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While touring the annual Stacks Artist and Loft tour in Cabbagetown, Atlanta, GA, I discovered a stained and fused glass artist, Susan McCracken. She had amazing fused glass plates of fish, foxes, and other animal assortments. You could see thin lines where she pieced the background around the forms, to create a two layer fused piece. Immediately, the wheels began turning in my head, and I decided to make a lesson out of it.

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I began experimenting with the process of cutting the background around the object, by making a rooster plate. It was inspired by my then rooster, Richard Parker, a Rhode Island Red. He has since found a new home, with a lot more land and hens. If you look closely, you can see the thin lines that mark the cut lines.

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After success with my rooster plate, I decided to make a plate for each of my chickens. It was a great way to hone my glass fusing skills and decorate my home. After completing Richard Parker, I took on Amy. I bought a sheet of glass with a mix of oranges and yellows, to match her Buff Orpington colors as close as possible.

Thackary Binks

After Amy was complete, I began on Thackary Binks, my Barred Rock. I love her black and white patterning, and I found the perfect glass pattern to mimic it. This plate is my favorite out of the set. I love the movement of the chicken bending over, the pattern turned out just right, and she has so much character (in real life and in the plate).

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I waited as long as possible to take on Wendall, my Ameraucana. She has the most complicated patterning out of all three chickens, and it took a bit of planning before I could get started. I carefully cut small black triangles, for her black neck, tail, and wing feathers, and intermixed them with orange and the mottled orange glass. While I struggled to piece everything together, I was happy with the end result. I think she looks the least chicken-like of all three plates, but this is my Mom’s favorite of the set, which makes me feel better about the end result.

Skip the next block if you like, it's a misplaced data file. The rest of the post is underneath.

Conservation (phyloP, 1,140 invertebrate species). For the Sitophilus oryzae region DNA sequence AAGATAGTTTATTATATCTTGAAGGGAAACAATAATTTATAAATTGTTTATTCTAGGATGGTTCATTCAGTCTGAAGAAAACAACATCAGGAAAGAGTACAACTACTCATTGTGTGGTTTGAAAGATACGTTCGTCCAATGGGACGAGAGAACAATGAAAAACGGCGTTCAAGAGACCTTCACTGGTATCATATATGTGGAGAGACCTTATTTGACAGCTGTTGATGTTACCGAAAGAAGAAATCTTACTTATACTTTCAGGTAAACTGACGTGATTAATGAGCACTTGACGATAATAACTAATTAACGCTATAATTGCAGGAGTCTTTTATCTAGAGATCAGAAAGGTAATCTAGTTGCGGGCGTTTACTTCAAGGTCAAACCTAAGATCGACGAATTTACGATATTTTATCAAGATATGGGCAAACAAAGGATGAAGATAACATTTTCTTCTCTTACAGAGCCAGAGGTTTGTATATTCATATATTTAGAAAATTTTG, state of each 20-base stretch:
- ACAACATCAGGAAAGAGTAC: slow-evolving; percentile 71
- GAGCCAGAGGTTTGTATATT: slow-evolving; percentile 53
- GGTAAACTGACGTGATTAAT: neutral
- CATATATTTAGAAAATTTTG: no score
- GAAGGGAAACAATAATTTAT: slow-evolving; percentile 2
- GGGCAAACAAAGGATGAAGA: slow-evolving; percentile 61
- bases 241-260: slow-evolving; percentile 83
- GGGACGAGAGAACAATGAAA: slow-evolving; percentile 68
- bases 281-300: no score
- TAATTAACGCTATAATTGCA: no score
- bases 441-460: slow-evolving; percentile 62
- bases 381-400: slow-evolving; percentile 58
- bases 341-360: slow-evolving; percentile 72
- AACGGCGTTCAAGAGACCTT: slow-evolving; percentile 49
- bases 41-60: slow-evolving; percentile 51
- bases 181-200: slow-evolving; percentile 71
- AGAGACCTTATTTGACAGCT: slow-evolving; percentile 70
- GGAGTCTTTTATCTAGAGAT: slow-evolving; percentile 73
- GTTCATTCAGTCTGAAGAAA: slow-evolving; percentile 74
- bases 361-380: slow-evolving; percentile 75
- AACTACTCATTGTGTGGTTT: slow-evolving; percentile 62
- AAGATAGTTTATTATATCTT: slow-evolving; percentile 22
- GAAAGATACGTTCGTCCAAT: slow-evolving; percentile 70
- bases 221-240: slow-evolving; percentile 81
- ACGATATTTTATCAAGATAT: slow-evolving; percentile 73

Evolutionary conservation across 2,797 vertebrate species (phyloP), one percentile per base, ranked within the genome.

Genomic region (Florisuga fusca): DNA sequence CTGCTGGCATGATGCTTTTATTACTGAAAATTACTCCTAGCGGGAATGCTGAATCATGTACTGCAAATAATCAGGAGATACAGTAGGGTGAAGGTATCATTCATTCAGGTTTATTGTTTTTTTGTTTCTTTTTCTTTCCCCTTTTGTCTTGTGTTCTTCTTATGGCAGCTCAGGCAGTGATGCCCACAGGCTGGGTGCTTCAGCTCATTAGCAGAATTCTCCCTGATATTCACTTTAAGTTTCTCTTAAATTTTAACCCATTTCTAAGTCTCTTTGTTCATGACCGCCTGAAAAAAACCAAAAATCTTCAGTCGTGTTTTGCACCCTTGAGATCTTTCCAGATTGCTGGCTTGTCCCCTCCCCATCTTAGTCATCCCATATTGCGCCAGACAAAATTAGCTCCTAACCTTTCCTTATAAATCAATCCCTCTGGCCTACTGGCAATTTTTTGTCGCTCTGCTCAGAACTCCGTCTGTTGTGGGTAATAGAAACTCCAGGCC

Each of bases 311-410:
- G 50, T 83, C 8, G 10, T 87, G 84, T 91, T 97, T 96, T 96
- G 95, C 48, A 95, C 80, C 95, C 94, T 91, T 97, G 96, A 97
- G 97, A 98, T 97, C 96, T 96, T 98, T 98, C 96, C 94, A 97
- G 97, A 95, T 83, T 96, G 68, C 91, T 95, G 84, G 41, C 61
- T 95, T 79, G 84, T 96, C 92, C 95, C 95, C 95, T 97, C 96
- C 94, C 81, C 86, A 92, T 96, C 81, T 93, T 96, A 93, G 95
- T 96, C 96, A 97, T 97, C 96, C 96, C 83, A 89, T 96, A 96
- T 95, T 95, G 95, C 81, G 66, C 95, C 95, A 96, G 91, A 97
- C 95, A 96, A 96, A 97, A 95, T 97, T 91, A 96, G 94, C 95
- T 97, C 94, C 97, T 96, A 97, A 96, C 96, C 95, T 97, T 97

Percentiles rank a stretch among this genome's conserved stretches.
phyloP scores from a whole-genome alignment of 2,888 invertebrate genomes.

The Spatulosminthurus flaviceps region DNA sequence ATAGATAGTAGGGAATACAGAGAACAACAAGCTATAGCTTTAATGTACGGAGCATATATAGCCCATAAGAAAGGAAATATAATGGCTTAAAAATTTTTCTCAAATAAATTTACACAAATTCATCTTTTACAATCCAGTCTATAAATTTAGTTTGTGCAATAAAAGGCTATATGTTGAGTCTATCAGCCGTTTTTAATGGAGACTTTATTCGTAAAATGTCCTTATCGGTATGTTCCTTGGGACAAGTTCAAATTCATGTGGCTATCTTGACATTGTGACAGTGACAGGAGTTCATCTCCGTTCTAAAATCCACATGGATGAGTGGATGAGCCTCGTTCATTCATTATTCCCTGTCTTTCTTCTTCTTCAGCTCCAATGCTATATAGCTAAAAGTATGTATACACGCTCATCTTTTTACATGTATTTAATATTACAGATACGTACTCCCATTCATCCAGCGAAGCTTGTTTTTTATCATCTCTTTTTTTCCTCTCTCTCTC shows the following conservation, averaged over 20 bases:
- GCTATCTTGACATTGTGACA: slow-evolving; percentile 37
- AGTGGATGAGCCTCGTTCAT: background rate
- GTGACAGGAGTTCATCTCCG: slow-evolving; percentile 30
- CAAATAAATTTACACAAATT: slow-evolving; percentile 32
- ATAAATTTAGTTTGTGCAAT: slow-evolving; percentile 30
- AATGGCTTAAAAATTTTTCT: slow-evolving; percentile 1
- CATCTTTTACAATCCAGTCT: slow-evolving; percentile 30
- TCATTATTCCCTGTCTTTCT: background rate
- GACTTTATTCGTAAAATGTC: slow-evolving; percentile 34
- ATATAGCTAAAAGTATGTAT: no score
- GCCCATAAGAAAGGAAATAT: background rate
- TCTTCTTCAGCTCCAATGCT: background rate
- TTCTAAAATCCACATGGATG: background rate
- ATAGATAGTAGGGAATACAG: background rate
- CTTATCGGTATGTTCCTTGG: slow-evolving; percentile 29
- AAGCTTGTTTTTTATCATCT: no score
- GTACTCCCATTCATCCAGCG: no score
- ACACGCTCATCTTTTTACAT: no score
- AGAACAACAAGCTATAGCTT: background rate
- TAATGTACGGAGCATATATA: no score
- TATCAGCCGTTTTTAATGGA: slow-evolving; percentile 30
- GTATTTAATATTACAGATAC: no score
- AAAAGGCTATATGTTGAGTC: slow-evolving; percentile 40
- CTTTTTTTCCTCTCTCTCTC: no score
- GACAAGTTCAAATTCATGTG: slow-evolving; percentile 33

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The Wendall plate has the most obvious cut lines showing.

So far, I have taught the glass fusing and piecing lesson two times. Both times the students have been very pleased with the end result. They have created a range of designs from elephants, to sailboats, to under the sea scenes. My students love the glass fusing process, and I hope to continue to include it in my lesson plans in the future. Check out my glass fusing set up and lesson plan here.